The Clearing

Gunfights, airstrikes and guerrillas: American and Iraqi forces clear insurgent area in Ramadi

March, 30 2007

RAMADI, Iraq (AP) _ It began with a house-to-house sweep through what U.S. forces said was one of this city's last insurgent strongholds. It ended with rooftop gunfights, airstrikes and dead guerrillas on the streets _ one sprawled next to a grenade he was about to hurl.

Five days later, the operation was over in a section of Ramadi dubbed the "Heart of Darkness," and a newly arrived Marine battalion was poised to move in with Iraqi troops to hold it.

Commanders hope the troops will be able to keep out insurgents, but "unfortunately as always it will be a challenge," said Marine Maj. Jim Lively, who was part of a seven-man American team that worked with an Iraqi army company to help clear the area.

"It's so easy for them to put down their weapons, walk away" and blend in with civilians, he said of the insurgents.

Several dead fighters in flowing robes or track suits lay in pools of blood on the road outside the courtyard where Lively spoke, one with an automatic rifle beside him. "No doubt the rest are either out of town, or maybe sitting in one of these houses we just went through," Lively said.

Ramadi is still tremendously dangerous, but U.S. commanders say daily attacks have been cut by half in recent months, partly due to help from local tribal leaders. But the sheiks' influence is weaker in the city center, because no single leader holds sway.

Commanders say the only way to secure such zones is to pour in troops and keep them there.

Until now, the area targeted in the latest operation was rarely patrolled for lack of soldiers, said 1st Lt. Mohamed Raad, an Iraqi company commander.

"That place was the vortex of evil," said Sgt. Jack Robison of the U.S. Army's 1st Battalion, 9th Infantry Regiment. "Previously we wouldn't even have thought about walking down there."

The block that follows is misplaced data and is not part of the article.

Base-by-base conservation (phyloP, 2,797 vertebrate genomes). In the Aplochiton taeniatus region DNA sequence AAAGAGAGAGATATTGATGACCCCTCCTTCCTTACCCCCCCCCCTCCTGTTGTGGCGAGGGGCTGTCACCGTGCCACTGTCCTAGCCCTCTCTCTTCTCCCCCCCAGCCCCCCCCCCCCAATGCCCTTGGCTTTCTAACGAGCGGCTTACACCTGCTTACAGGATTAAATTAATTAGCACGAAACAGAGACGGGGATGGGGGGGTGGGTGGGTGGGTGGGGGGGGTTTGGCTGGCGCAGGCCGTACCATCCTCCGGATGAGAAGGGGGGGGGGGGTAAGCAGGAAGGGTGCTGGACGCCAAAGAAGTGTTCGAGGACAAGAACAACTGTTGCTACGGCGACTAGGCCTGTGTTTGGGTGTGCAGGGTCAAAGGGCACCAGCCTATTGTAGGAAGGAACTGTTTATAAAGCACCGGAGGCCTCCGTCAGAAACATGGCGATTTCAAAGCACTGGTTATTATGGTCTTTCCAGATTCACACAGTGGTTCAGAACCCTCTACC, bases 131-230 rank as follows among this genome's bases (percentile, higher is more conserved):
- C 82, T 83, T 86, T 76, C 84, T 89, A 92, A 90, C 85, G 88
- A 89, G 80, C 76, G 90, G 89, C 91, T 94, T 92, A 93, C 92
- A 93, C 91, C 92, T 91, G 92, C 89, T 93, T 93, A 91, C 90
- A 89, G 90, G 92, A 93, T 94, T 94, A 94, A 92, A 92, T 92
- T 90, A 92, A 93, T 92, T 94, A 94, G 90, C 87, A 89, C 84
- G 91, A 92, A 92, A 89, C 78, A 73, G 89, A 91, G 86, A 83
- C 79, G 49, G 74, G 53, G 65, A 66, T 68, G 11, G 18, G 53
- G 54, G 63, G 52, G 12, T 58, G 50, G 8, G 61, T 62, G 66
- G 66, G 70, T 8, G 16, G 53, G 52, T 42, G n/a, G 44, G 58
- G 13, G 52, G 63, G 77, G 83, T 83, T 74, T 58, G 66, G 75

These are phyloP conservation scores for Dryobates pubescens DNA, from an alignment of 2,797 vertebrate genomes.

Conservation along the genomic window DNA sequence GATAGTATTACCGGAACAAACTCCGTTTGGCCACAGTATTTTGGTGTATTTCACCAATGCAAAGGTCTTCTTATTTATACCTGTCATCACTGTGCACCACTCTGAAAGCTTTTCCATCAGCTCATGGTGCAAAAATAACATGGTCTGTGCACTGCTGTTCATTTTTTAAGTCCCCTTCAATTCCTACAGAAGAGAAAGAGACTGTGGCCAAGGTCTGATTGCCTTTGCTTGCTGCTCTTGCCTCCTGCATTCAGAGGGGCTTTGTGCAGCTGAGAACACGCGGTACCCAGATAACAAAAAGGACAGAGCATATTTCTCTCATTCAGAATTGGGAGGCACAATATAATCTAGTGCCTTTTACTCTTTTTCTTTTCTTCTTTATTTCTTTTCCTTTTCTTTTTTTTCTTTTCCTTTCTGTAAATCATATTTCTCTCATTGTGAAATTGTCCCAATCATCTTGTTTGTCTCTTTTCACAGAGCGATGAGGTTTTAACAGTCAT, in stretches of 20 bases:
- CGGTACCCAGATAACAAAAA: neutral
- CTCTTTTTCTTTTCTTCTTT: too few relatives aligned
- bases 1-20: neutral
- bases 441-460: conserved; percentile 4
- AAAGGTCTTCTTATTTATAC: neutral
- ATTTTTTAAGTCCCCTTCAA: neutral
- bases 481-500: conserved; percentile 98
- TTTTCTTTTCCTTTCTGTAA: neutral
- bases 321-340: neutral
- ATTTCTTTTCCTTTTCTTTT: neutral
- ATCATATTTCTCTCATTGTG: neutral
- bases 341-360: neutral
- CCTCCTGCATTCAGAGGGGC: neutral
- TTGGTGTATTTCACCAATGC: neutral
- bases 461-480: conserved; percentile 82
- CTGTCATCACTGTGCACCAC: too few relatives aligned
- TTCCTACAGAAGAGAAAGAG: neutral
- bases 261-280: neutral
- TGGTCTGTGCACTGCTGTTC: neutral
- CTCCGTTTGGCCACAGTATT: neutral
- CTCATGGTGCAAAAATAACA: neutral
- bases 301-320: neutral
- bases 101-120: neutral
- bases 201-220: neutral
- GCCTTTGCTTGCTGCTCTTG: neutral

The operation's first day, March 24, saw coalition troops creep out before dawn with night vision goggles, climbing into the blown-out ruins of an abandoned home. With Iraqi soldiers and a handful of police, they swept through houses searching for weapons, checking IDs and photographing men of fighting age.

Helicopter gunships and fighter jets crisscrossed the sky. Unmanned drones fitted with video cameras buzzed overhead.

The insurgents were watching.

"We got a peeker to the south, on a rooftop," Robison said. "Got one of those black masks on."
Robison's unit moved into a house and used it as a base for several days _ living alongside a nervous family that watched with curiosity, served tea, and asked when the Americans would leave.

Soon, exchanges of gunfire erupted outside. An insurgent sniper shot an Iraqi lieutenant through the neck as he stood in a courtyard. Two Iraqis and an American also were wounded.
Several sweating U.S. soldiers stopped by and reported that bullets kicked up dirt beside them as they ran. One bullet struck an American in the side, but he was uninjured _ saved by his armored vest.

Sitting on a bed with radio antennas sticking out the window, Army Capt. James Enos requested a missile strike on guerrillas holed up on a nearby rooftop. An explosion sounded. "Evidently that second-floor roof is now a first floor," Enos said.

Over the next two days, troops cleared houses as tanks and Bradley fighting vehicles guarded roads and Army civil affairs teams handed out food and water. One woman about to give birth was taken to a hospital in a Bradley.

On a wall across the street from a mosque, someone had scrawled in Arabic: "Ramadi is life for the holy warriors ... and a cemetery for Americans."